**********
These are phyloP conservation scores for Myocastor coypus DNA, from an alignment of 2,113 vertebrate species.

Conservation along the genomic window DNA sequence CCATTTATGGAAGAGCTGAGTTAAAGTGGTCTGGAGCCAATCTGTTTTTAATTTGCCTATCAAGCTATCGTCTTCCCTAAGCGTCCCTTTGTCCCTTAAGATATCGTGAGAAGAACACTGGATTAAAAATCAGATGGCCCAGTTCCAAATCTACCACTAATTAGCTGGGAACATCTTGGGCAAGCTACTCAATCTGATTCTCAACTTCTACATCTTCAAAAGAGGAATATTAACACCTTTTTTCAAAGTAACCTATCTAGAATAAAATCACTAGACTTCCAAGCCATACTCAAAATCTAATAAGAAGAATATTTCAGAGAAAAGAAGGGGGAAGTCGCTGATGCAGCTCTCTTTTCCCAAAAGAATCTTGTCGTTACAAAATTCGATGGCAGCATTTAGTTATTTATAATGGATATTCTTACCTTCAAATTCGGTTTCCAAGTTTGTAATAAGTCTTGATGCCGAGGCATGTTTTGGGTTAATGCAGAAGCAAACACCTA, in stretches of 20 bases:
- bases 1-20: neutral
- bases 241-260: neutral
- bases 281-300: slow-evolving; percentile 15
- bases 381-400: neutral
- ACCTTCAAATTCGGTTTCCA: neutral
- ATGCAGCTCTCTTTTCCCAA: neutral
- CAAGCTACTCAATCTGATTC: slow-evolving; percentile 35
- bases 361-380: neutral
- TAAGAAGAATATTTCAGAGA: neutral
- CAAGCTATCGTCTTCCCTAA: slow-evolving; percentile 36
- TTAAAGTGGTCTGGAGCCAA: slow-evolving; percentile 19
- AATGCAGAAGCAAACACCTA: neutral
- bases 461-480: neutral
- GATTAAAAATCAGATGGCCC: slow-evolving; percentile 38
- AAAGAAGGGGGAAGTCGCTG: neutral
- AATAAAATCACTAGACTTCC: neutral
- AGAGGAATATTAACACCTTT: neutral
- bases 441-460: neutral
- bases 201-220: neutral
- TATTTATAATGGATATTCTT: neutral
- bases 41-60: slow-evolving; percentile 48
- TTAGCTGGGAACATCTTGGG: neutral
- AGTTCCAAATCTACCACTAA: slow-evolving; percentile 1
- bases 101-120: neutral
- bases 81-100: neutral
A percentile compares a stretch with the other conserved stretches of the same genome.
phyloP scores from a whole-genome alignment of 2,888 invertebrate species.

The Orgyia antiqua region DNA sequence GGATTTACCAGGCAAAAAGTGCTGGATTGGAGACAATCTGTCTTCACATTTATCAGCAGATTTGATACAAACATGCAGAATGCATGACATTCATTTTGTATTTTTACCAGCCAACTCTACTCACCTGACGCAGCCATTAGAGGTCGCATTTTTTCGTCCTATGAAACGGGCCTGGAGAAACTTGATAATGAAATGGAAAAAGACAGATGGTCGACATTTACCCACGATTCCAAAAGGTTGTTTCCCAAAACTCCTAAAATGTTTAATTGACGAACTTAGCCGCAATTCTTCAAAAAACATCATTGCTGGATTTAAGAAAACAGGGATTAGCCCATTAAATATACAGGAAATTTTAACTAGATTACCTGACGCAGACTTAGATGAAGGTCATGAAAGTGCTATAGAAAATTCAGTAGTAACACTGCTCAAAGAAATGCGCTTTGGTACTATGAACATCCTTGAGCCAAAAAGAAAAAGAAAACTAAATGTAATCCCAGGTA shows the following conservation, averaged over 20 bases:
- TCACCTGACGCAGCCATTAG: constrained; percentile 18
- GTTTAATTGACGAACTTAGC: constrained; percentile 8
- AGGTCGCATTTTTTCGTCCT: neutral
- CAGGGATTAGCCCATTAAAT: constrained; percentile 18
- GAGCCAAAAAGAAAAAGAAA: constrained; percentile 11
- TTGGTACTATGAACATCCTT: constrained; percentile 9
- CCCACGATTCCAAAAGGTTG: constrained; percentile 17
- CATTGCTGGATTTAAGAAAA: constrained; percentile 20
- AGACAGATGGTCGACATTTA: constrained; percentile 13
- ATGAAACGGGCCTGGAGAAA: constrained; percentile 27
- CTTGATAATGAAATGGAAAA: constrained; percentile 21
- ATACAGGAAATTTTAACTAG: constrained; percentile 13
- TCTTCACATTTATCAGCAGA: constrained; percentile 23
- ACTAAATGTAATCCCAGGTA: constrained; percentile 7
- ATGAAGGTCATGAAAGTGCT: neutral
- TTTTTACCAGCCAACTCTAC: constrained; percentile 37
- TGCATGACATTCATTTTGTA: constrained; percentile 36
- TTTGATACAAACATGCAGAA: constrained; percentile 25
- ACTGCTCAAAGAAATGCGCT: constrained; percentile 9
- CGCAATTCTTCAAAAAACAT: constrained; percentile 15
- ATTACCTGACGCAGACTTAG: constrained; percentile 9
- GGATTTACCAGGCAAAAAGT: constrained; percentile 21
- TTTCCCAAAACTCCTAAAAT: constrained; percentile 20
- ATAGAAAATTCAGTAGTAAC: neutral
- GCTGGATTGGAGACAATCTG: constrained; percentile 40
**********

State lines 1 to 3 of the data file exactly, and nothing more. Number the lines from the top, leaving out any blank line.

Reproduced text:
These are phyloP conservation scores for Myocastor coypus DNA, from an alignment of 2,113 vertebrate species.

Conservation along the genomic window DNA sequence CCATTTATGGAAGAGCTGAGTTAAAGTGGTCTGGAGCCAATCTGTTTTTAATTTGCCTATCAAGCTATCGTCTTCCCTAAGCGTCCCTTTGTCCCTTAAGATATCGTGAGAAGAACACTGGATTAAAAATCAGATGGCCCAGTTCCAAATCTACCACTAATTAGCTGGGAACATCTTGGGCAAGCTACTCAATCTGATTCTCAACTTCTACATCTTCAAAAGAGGAATATTAACACCTTTTTTCAAAGTAACCTATCTAGAATAAAATCACTAGACTTCCAAGCCATACTCAAAATCTAATAAGAAGAATATTTCAGAGAAAAGAAGGGGGAAGTCGCTGATGCAGCTCTCTTTTCCCAAAAGAATCTTGTCGTTACAAAATTCGATGGCAGCATTTAGTTATTTATAATGGATATTCTTACCTTCAAATTCGGTTTCCAAGTTTGTAATAAGTCTTGATGCCGAGGCATGTTTTGGGTTAATGCAGAAGCAAACACCTA, in stretches of 20 bases:
- bases 1-20: neutral